Jill Stein won’t save your soul. Stop acting like it



If a hippie from Vermont and the scumbag host of The Apprentice can come this close to seizing the reins of power over our country, things really must be getting precarious.

This is the time to act.

We can’t just sit on the couch eating microwave popcorn, cringing at the presidential debates and shouting at our Facebook feeds. That’s just consumer culture. Full of sound and fury. Signifying nothing. We can’t just sit around ranting and expect things to change.

If we’re going to make a difference, we’ve got to get serious about it.

And, unfortunately, while Jill Stein’s politics are awesome, the truth is that she isn’t a serious candidate. She’s never led a big organization. Other than a few years on the town council of Lexington, a tiny, incredibly wealthy suburb of Boston, she’s never even been in government.

She’d be perfectly qualified to run for the state legislature, but she isn’t Joan of Arc.

Stein’s a talking head. She’s smart, eloquent and passionate about the right things, but there’s zero chance that she’s going to get elected President of the United States on Tuesday.

Hell, Ken Bone is polling higher than her in some places.

The Internet is full of memes right now saying that America’s biggest problem is that we insist on voting for major party candidates. If only we could break the cycle, they say, real change might be possible.

I believe really strongly that that’s wrong. Dangerously so.

The biggest problem with American government right now is not that too many of us only vote for major party candidates – the problem is that the only political thing that most of us actually do is vote.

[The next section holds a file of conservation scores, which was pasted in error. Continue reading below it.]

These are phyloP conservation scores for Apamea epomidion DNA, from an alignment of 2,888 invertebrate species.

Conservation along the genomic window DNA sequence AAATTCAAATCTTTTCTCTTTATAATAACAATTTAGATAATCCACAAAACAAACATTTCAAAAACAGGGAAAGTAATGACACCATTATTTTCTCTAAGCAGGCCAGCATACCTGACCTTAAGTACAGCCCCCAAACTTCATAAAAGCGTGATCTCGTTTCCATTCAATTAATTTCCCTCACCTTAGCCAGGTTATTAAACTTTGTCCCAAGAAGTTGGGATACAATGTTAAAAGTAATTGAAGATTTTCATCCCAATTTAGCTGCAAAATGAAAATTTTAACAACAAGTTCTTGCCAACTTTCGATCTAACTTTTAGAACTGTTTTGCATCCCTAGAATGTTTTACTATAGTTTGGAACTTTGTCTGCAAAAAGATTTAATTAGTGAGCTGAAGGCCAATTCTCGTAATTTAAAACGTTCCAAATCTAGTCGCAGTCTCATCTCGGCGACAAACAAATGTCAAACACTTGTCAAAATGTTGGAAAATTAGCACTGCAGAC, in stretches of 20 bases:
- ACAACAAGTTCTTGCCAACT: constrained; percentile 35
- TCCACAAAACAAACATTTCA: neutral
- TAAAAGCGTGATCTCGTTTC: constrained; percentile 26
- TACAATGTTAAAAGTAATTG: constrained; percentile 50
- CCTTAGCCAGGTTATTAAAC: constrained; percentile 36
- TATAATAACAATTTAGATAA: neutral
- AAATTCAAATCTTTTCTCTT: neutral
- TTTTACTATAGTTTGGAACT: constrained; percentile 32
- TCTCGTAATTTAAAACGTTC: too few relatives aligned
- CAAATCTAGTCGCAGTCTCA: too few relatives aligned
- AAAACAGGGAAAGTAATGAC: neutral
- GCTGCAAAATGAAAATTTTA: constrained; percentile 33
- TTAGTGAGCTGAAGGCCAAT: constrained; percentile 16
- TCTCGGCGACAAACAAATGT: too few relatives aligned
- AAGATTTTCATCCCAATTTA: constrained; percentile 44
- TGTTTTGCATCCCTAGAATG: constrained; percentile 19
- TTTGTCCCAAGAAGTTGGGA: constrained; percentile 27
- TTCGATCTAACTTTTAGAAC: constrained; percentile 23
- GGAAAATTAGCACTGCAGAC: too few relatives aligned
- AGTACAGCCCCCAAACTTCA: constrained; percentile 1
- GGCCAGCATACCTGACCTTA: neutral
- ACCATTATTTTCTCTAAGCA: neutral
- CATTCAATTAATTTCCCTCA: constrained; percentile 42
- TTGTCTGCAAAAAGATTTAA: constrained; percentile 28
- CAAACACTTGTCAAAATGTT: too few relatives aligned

I don’t think protesting more will help much either.

Similar to voting for Jill, holding cardboard signs in public spaces is a great way to feel like you’re taking a stand, like you’re a good person on the right side of history courageously striking out against our evil corporate overlords.

You aren’t. We’re all guilty.

We’re all in this together.

You don’t get to be absolved of your share of our collective responsibility to do something about what’s going on in the world just because you make it clear that you don’t like what’s happening. Come on.

I’m asking you to run.

I’m asking you to seek out the good, progressive people in your community who are running and help them get votes.

It’s true that if Jill can get 5% of the popular vote, the Green Party would qualify for public financing. The federal government would then be required to pay toward the Green campaign for President in 2020. That would be huge.

But even if it were to happen, we’d still need people participating at every level. It still wouldn’t be enough to show up once every four years just to vote Green.

This year I’ve seen a number of admirable local leaders enter the political arena as Democrats, often challenging other more conservative Democrats in the primaries. I’ve seen others run with no party affiliation at all.

If anything, I think political parties are a distraction a lot of the time. What matters is the candidates themselves. What’s destroying our country is not the lack of a third party – it’s the dire lack of genuinely dedicated community leaders of any sort.

Until he started knocking on doors and asking people to vote for him, Bernie Sanders wasn’t much more than a carpenter in Burlington, VT with a big mouth.  We need ten thousand people across this country just like that, putting themselves out there. We need a million more helping them.

That’s the only way we’ll get new leaders. They’ve got to work their way up from the bottom, winnable race by winnable race.

If we can do that, and I have faith that we can, we can change the face of municipalities and state legislatures across the country.

We can shift the balance of power in Augusta. We can transform DC.

If we can really get organized across the country on smaller, more accessible local levels, there’s no limit to what we can accomplish.

But there aren’t any shortcuts.

Do what you want on Tuesday. Just don’t lie to yourself.

Rob Korobkin

About Rob Korobkin

Rob is a software engineer, community organizer, teacher and musician. He can often be found at Peloton Labs, staring at his laptop, drafting diatribes and programming software late into the night.